Relationship dynamics can be seen in two ways. Either as a data science problem or as a human driven endeavor. But, how far do we need to go to understand the customer’s behavior in order to capture more value and keep them engaged through automated predictions?

There is a complexity in the trust model that needs to be defined when predictions and machine learning is used to drive customer engagement. The classical “black-box” predictions are not good enough, a more transparent and explainable approach is needed to understand the behaviors of algorithms in relation to the behaviors of humans. You now require explanations of those activation functions in your neural networks.

Generic data scientists are likely to look at data, particularly in retention and attraction, the primary field of client engagement. They will note a data point or a trend, and answer the “how”. But for the full picture of customer behavior, the “why” is also crucial. The world of Computational Science takes this field of data science further towards enriching it, extracting knowledge from it, and essentially revealing the “why” people do what they do. As soon as you have this social science view, a multitude of patterns in the data are revealed.

In the world of data science, the value of data is used for measurement. In contrast, Computational Social Science use a number of social constructs including the concept of “energy” for measuring customer engagement and activity. This extra layer add new meaning to the data that will be used to develop appropriate predictors whereby customer interactions are automated.

One of the definitions of energy is the “ the strength and vitality required for sustained physical or mental activity “. But how does it relate to the work of Computational Social Science? Let’s start with the customer journey, which illustrates how the concept of energy adds additional insight to data.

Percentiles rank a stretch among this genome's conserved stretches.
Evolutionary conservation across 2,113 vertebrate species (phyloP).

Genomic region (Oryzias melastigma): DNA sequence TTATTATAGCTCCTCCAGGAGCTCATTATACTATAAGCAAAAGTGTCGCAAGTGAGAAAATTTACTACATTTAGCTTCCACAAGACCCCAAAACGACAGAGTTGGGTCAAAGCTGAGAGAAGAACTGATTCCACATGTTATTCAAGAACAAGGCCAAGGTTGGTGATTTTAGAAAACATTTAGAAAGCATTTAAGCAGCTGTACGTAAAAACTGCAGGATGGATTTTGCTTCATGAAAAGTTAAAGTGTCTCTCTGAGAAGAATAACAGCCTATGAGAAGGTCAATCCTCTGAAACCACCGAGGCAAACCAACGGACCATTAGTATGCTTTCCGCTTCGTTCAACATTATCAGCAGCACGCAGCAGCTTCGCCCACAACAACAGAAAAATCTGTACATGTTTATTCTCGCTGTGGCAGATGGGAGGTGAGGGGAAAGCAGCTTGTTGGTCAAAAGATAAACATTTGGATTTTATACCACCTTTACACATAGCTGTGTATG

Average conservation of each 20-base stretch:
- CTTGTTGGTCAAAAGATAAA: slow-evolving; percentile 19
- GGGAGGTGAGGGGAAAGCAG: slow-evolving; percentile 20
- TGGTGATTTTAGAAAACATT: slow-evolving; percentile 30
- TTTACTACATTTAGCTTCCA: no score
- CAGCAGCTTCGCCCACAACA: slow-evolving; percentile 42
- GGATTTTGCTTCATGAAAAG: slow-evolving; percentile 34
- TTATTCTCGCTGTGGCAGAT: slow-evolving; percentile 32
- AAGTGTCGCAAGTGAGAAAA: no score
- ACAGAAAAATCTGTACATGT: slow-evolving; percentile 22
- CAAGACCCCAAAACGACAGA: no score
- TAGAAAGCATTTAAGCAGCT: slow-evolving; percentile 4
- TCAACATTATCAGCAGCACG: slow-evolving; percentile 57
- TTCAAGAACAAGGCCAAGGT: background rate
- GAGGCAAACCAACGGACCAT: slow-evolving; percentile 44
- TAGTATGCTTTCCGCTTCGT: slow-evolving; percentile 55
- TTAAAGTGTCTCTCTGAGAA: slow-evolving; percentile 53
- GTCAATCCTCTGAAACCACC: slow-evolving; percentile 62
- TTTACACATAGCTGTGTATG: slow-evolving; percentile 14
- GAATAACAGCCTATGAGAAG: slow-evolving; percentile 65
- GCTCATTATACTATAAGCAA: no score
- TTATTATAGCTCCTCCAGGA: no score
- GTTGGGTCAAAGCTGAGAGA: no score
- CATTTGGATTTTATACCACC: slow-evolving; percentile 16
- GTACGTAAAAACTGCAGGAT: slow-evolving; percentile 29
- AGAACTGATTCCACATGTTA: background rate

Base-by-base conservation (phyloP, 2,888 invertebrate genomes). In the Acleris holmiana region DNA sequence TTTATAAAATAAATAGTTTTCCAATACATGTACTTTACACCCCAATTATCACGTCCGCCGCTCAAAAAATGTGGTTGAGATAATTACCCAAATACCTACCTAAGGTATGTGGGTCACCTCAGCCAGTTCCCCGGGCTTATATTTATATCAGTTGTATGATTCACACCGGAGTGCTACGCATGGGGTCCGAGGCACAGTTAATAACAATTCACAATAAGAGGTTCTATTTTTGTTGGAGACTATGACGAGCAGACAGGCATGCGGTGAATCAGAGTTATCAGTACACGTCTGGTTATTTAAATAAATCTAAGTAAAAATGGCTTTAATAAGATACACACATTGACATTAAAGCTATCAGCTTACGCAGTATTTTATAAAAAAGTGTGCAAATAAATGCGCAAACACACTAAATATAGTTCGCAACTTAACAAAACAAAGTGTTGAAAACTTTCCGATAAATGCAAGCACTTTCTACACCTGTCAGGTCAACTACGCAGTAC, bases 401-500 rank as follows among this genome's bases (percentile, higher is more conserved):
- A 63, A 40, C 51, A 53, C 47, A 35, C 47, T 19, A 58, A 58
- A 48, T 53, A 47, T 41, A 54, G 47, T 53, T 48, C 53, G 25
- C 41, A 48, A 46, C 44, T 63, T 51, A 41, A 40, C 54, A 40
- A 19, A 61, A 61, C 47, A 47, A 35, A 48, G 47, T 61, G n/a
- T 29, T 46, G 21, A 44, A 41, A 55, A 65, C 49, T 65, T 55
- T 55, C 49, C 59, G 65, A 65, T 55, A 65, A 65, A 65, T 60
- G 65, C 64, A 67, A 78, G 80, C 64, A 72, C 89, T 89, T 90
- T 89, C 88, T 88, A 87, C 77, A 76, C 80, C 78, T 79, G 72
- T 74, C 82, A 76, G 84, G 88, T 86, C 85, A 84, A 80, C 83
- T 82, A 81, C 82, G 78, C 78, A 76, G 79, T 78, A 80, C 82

The customer journey is the sum of experiences customers go through when interacting with a company — from initial contact to the establishment of a long-term relationship. The time spent in engagement to go through this journey requires different levels of energy. There will also be different rhythms for different people in the customer journey. Person A might require more energy (special offers, newsletters etc) than Person B to keep them engaged. Person A and Person B also require energy expended at the right time — for example, an email prompt to remind them that they haven’t used their account in a month (and conversely, no email prompt if they’ve used it three times that month).

With the pulse as the measure of energy, products such as ecosystem.Ai’s Client Pulse Responder pick up the habitual, cyclical behavior of customers and measure whether they are being engaged at the right level of energy. In essence, the Client Pulse Responder establishes the ultimate pulse of engagement, one client at a time, to ensure the company/client relationship stays safe.

The energy a company needs to apply to keep the customer relationship alive thus requires a Computational Social Science view, and not simply a data point view. Companies are then able to use this information to optimize the customer relationship and to stay informed about the right level of energy they should exert on gaining and retaining clients.

  • Jay van Zyl

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